We share the High Commissioner’s profound concern at restrictions, harassment and intimidation of human rights defenders and civil society organisations in countries and regions around the world.
While recent releases of some human rights defenders, activists, and journalists in Azerbaijan are a step in the right direction, the unjust convictions and continued systemic restrictions on the work of many of these defenders, and on non-governmental organizations in general, remain in place, and there is a need for concerted follow-up to ensure further releases and systemic reforms. We urge the Government to accept the High Commissioner’s offer of dialogue to ensure these issues are meaningfully and promptly addressed.
We appreciate the High Commissioner’s public statement urging Egypt to halt its repression of NGOs, and end travel bans, asset freezes and threats of closure. We similarly welcome the recent European Parliament resolution condemning the torture and murder of Italian student Giulio Regeni, which noted that his body showed signs of something “inhuman, animal-like, an unacceptable violence”, while also underlining “with grave concern that the case … is not an isolated incident but that it occurred within a context of torture, death in custody and enforced disappearances across Egypt in recent years”. The time is past due for States at this Council to exercise leadership and raise their voices collectively to condemn the crackdown in Egypt and call for an end to violations and a reform of repressive laws.
The joint statement delivered at the last session condemning the relentless crackdown on civil society taking place in China sent a powerful message that the suppression of dissenting voices cannot be perpetrated with impunity. As we approach the one-year anniversary of the July 2015 crackdown on lawyers—which has left about two dozen people still in detention - we encourage the High Commissioner to continue to speak out strongly and States to ensure follow-up to the joint statement by raising concerns at these violations throughout the Council agenda.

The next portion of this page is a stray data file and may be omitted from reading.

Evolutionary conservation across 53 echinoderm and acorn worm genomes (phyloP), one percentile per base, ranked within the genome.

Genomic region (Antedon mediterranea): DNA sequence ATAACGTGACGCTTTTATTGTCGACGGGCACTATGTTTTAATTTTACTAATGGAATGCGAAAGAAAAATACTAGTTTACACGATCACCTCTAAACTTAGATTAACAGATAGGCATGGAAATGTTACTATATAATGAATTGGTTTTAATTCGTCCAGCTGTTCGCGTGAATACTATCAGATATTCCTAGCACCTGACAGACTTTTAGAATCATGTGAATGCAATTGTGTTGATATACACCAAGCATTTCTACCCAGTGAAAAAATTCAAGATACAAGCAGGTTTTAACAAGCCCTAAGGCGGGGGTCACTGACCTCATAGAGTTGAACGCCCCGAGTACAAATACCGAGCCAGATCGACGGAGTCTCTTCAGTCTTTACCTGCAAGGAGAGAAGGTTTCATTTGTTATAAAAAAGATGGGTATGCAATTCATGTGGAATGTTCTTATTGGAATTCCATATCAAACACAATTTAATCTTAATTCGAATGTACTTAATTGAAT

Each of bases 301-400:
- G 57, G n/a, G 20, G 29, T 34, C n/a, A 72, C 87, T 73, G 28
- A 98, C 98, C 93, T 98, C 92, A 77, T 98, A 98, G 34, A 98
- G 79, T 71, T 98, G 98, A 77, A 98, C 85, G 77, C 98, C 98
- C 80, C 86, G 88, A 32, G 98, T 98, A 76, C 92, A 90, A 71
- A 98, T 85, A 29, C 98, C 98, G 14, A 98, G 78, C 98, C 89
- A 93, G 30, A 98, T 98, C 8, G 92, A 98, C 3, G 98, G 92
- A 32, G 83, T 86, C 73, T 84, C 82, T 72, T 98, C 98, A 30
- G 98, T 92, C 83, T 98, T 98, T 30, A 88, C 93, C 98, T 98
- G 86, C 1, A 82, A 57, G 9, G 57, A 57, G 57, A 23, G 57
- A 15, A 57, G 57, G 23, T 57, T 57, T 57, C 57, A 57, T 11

We share the High Commissioner’s concern at threats and reprisals directed at human rights defenders, and appreciate the President’s acknowledgment that threats – online or offline – are unacceptable and need to be denounced in any form. The barrage of Russian-led amendments at the last session designed to strip the term “human rights defenders” from a resolution on human rights defenders hardly set the right tone, and provided the context in which a human rights defender received a serious threat on Twitter from an accredited governmental delegate in room XX, and we welcome the President’s assurance that the matter remains under active consideration.
In addition to the human rights violations identified by the High Commissioner in Bahrain, we were concerned to hear reports just this morning of the re-arrest of Nabeel Rajab, and an apparent travel ban preventing a civil society delegation from travelling to Geneva to participate in the current session of the Human Rights Council.
We welcome the High Commissioner’s recent report on creating a safe and enabling environment for civil society and urge states to translate his recommendations into reality.